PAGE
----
Friday, December 26, 2003

The End of Handwriting

David is in Kindergarten, and he has homework over the Christmas break. One of his homework assignments is to work on writing out the lower case letters of the alphabet.

It is interesting to watch kids learn to write. Even though the vast majority of the characters that a kid sees in books are lower case, kids seem to universally learn to write capital letters first. The exception is the letter "i" with its cute dot. So David currently spells his name "DAViD".

David's homework assignment has us sitting with him writing out long strings of "Aa Bb Cc Dd..." Like most kids, he will get this figured out fairly quickly. Then it's on to cursive I imagine.

The thing I am wondering as I do this homework is, "Is David's generation about the last generation that will learn to write by hand, and use handwriting in any serious way?" Think what is going to happen over the next 20 years or so. The Internet and the Web will permeate into every facet of life, especially as we figure out all the kinks with the wireless infrastructure. Every device will have an embedded processor. Robots will start appearing and interacting with us on a regular basis as part of our day to day lives. Voice recognition will improve over the next 20 years to the point where it is nearly flawless, and every device will recognize spoken commands and questions rather than typed ones.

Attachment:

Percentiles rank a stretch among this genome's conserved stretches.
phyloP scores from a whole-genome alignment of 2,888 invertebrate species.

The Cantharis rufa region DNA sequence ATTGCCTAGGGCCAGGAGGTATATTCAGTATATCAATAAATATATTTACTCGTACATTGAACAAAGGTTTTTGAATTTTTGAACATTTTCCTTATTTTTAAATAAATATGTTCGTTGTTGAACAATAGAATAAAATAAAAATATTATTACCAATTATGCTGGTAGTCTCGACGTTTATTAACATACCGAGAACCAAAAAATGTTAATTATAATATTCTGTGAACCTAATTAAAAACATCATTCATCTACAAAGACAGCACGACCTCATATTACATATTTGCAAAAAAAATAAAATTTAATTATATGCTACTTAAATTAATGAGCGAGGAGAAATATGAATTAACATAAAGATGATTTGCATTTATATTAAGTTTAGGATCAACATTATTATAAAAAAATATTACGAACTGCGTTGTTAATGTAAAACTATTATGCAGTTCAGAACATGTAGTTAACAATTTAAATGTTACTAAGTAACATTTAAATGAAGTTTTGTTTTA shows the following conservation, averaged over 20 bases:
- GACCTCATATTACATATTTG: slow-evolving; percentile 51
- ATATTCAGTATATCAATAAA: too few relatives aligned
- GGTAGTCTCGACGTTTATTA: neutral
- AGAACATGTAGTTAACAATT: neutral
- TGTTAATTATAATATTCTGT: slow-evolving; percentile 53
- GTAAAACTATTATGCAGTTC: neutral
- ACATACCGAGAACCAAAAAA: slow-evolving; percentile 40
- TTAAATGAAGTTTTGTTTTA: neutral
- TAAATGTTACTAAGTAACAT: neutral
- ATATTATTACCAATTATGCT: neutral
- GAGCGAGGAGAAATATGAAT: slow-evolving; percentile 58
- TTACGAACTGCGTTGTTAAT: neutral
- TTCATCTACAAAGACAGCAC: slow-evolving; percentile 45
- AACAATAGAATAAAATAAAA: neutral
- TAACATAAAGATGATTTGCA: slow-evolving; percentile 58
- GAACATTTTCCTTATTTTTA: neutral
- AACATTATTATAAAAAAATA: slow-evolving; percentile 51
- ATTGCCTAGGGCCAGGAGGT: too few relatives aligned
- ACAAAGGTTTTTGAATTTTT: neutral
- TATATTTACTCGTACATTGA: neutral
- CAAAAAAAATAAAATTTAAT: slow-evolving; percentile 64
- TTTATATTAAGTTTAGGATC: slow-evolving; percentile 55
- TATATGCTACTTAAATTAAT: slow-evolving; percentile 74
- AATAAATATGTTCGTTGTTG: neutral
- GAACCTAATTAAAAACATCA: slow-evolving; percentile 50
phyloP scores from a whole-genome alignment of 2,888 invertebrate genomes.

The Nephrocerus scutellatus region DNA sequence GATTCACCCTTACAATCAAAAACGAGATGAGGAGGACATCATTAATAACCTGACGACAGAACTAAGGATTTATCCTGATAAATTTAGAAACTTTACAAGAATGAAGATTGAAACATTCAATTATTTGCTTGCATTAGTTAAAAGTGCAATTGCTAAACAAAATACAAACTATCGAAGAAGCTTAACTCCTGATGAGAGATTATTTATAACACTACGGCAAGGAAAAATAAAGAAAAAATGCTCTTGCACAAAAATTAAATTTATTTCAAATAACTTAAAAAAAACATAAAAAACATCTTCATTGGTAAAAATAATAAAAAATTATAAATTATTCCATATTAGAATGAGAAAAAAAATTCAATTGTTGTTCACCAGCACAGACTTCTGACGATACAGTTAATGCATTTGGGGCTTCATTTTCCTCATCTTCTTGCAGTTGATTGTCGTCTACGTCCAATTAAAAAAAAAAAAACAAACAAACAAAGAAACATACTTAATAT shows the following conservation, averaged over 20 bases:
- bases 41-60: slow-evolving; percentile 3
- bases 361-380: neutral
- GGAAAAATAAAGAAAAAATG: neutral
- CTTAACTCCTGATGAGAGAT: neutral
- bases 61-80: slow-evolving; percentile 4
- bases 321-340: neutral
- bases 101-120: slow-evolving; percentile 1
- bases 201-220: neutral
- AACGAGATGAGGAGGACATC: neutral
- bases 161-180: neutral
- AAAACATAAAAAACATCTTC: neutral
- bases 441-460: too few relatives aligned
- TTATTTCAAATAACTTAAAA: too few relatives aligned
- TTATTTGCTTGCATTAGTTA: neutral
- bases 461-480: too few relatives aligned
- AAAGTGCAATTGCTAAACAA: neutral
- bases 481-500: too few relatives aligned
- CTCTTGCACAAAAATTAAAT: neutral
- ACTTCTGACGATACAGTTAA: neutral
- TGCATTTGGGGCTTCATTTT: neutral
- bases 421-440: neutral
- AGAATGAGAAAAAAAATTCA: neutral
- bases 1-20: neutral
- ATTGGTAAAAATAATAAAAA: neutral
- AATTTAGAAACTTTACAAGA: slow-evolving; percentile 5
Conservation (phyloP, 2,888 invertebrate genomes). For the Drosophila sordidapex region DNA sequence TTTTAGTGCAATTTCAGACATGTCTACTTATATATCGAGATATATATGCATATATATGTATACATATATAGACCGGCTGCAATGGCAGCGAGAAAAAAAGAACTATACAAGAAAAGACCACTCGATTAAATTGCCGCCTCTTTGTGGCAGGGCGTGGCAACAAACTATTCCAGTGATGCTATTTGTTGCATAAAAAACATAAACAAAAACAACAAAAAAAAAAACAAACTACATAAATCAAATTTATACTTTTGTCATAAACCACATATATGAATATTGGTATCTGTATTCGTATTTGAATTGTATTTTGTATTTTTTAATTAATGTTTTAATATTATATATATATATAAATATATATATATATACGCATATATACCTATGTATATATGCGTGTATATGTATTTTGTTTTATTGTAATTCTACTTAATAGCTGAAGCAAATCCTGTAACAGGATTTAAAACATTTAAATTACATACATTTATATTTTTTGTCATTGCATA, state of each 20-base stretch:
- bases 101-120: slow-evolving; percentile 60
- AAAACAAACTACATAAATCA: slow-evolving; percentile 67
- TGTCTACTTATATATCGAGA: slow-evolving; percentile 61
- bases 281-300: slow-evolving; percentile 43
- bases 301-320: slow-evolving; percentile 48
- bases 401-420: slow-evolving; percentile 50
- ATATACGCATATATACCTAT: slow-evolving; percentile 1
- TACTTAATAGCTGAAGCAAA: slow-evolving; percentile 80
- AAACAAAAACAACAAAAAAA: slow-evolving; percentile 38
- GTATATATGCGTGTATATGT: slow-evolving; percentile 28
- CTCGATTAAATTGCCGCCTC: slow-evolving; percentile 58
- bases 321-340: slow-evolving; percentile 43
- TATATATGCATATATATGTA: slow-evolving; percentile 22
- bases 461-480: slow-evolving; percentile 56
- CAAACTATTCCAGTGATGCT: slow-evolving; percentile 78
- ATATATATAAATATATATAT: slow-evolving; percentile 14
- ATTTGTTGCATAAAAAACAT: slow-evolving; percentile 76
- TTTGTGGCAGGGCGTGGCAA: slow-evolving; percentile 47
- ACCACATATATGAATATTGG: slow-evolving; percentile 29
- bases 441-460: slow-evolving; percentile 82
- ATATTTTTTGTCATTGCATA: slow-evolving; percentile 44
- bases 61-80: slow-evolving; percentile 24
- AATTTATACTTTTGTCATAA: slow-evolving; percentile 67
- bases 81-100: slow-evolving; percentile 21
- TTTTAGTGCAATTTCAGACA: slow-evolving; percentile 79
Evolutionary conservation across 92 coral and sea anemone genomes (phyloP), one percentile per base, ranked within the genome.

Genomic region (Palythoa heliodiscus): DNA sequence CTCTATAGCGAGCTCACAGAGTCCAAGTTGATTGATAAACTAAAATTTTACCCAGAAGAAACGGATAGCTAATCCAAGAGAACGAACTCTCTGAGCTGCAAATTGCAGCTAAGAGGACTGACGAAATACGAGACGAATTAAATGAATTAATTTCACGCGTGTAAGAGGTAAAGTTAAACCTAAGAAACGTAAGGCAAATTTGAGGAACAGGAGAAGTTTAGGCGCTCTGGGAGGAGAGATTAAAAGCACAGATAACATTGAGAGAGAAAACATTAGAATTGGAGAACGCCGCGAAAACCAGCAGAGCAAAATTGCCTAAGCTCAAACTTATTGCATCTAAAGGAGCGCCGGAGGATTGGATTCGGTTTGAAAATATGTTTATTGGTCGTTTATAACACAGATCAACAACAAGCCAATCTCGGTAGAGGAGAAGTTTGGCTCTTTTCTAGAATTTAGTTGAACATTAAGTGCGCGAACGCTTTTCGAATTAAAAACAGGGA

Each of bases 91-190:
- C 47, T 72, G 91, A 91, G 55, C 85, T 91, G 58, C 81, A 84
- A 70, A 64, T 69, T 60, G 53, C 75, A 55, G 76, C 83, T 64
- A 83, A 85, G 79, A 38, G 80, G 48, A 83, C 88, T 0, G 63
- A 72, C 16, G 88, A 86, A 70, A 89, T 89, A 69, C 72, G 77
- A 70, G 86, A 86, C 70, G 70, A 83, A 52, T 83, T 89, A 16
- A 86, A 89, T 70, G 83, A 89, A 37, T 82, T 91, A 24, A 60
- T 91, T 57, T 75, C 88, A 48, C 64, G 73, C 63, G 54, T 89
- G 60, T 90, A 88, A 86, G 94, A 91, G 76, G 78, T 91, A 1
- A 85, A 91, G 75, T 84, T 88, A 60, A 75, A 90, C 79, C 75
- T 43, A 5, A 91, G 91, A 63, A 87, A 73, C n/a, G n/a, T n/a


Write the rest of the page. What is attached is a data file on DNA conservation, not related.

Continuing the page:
In other words, by 2020 or so we will no longer have a need for handwriting. We will interact with everything with spoken commands. We will no longer "type" -- we will dictate (finally). We will fill out forms on screen rather than on paper. Or, with any luck, forms will vanish completely. We will no longer be forced to write down name-address-phone on forms every day because databses will already contain this information.

There will be no need to learn handwriting because no one will be writing anything by hand any more. At that point, will we continue learning to write for nostalgic and emergency reasons? For example, "you might be stranded on an island and need a way to write a rescue note, so you better learn handwriting!" In the same way, I took classes on using the slide rule in high school even as we watched calculators become ubiquitous and make slide rules completely irrelevant. There will probably be a transition period like that, and then we will abandon handwriting in the same way we abandoned the slide rules. Or maybe we will continue to teach handwriting to kids in the same way that we teach them about scissors and paste or finger painting. There is no real practical reason for learning the skill of finger painting, but it is something that kids like to do.

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